- Lots of storage. You don't have to worry about storage on the Sheeva Plug on a desktop.
- Kernel debugging. You can't build a new kernel if the one you build doesn't boot. So you'll need to have access to the cross-compiler anyway.
Setup the cross-compiler
You can either use the cross-compiler supply on the developer CD, or download it from Marvell's website under Host Software Support Package. You can also download Code Sourcery's ARM compiler for the x86 here. Any one of them will work fine. After you download the cross-compiler you want, unzip it and put the cross-compiler and kernel tree that you got earlier in this directory structure.
/sheeva | +-/sheeva/orion +-/sheeva/arm-2008q3
Your directories will be different depending on which cross-compiler/kernel. But the structure should be the same.
Getting U-Boot's mkimage
Before you can compile the kernel, you need a tool call mkimage from U-Boot so that the kernel image can be packaged into something U-Boot understands. The file is inside the U-Boot source package from Marvell, download and unzip. Copy mkimage to somewhere in your path and set the executable bit:
cp ./SheevaPlug_U-Boot/Tools/mkimage /usr/bin chmod +x /usr/bin/mkimage
Cross-compile the kernel
Now you're ready to compile the kernel. Go to the kernel source directory (orion, in my case) and type:
make ARCH=arm kirkwood_defconfig
That will load the default kirkwood kernel config. You can then do a
make ARCH=arm menuconfig
If you want to change any settings. If you have trouble with menuconfig, it is likely you didn't install developers libraries for ncurses. So do a
apt-get install libncurses5-dev
When you're happy with the config, start the build with:
make -j4 ARCH=arm CROSS_COMPILE=../arm-2008q3/bin/arm-none-eabi- uImage
The finish product is located in /sheeva/orion/arch/arm/boot/uImage.
You'll need to build modules that goes along with this kernel, even if you didn't select any modules in the kernel config.
make -j4 ARCH=arm CROSS_COMPILE=../arm-2008q3/bin/arm-none-eabi- modules
Then install the modules into a temporary directory:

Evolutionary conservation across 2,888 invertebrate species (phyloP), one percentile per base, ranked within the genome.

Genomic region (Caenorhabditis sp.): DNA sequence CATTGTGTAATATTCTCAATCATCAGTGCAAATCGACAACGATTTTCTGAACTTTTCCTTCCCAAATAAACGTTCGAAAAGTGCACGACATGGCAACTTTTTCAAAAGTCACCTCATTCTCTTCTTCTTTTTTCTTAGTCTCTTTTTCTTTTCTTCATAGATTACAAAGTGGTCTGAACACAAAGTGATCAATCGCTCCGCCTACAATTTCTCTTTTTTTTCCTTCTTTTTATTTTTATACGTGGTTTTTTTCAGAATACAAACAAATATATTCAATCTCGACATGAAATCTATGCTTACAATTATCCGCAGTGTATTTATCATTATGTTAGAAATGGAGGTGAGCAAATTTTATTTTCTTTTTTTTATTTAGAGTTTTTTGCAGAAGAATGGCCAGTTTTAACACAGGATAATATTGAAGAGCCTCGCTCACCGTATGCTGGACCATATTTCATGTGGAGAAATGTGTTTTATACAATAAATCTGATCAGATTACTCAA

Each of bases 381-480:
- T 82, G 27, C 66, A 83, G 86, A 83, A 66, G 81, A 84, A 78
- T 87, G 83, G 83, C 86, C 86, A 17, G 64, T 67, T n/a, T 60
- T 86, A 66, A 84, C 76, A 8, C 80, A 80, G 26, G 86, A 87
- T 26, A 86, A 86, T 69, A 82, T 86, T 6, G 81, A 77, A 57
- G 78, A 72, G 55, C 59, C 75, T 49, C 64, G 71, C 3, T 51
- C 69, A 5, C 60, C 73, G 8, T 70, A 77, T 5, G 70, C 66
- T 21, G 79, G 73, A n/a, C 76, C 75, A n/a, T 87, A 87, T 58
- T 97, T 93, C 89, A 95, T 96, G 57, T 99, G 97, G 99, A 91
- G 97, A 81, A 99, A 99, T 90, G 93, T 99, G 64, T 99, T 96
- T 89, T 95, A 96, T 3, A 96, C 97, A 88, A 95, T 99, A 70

make -j4 ARCH=arm CROSS_COMPILE=../arm-2008q3/bin/arm-none-eabi- INSTALL_MOD_PATH=.. modules_install
The modules and the dependency list will be install in the /sheeva/lib directory.
Installing the kernel and modules
Copy uImage to the Sheeva Plug and burn it into the flash. If you're like me, and use a external HDD to boot the uImage, replace the old uImage with the new one. As for the modules, copy all the files under /sheeva/lib to the Sheeva Plug's /lib.
Compile locally on the Sheeva Plug
Cross-compile might be fast, but there are still some advantages to compiling locally on the Sheeva Plug.
Advantages of compiling locally
- Everything is on the Sheeva Plug instead of a separate development computer. Keep in mind that all the cross-compile tools only run in Linux. So you'll need to build a separate Linux machine if you only have Windows. Remember, the Sheeva Plug is already a separate Linux machine, so why build another one?
- make modules_install works like it should. Cross-compile requires you to install the modules to a separate directory and then copy it to the Sheeva Plug. It is an extra step.
Personally I have both working, but I tend to compile on the Sheeva Plug because I don't really mind the wait. I like the idea of keeping the source I used to build the kernel I'm running on the same system. That way, I could always recompile the kernel if I need to. Also, I have an external HDD as my main storage and lots of space to hold different kernel versions (in case the one I build is bad).
Setup the compiler
This is an easy one, on the Sheeva Plug, type:
apt-get install build-essential libncurses5-dev
Also download and unpack your kernel of choice.
Getting U-Boot's mkimage
This is the hard one, because you can't use the mkimage from Marvell directly. So you'll have to compile it from source. Get the Marvell U-Boot source with:
Unpack the file, change directory to SheevaPlug_U-Boot. In this directory you should see U-Boot - Sources, you'll need to rename the sources directory so it doesn't have whites spaces in there. Otherwise the U-Boot build will fail. I renamed it to U-Boot-Sources. Go into U-Boot-Sources, unpack u-boot-1.1.4.tar.bz2 and u-boot-3.4.16.zip. Copy the contents of the u-boot-3.4.16 directory into u-boot-1.1.4 and replace the old files. Then go to the u-boot-1.1.4 directory and type:
make rd88f6281Sheevaplug_config make tools cp tools/mkimage /usr/local/bin
If you don't feel like going through the process of compiling your own mkimage, you can download the one I've already made here.
Compile the kernel
Once all the tools are installed, changed to the kernel source directory and compile the kernel with the follow:
make kirkwood_defconfig; make uImage; make modules; make modules_install
Copy uImage to the boot directory or burn it into the flash.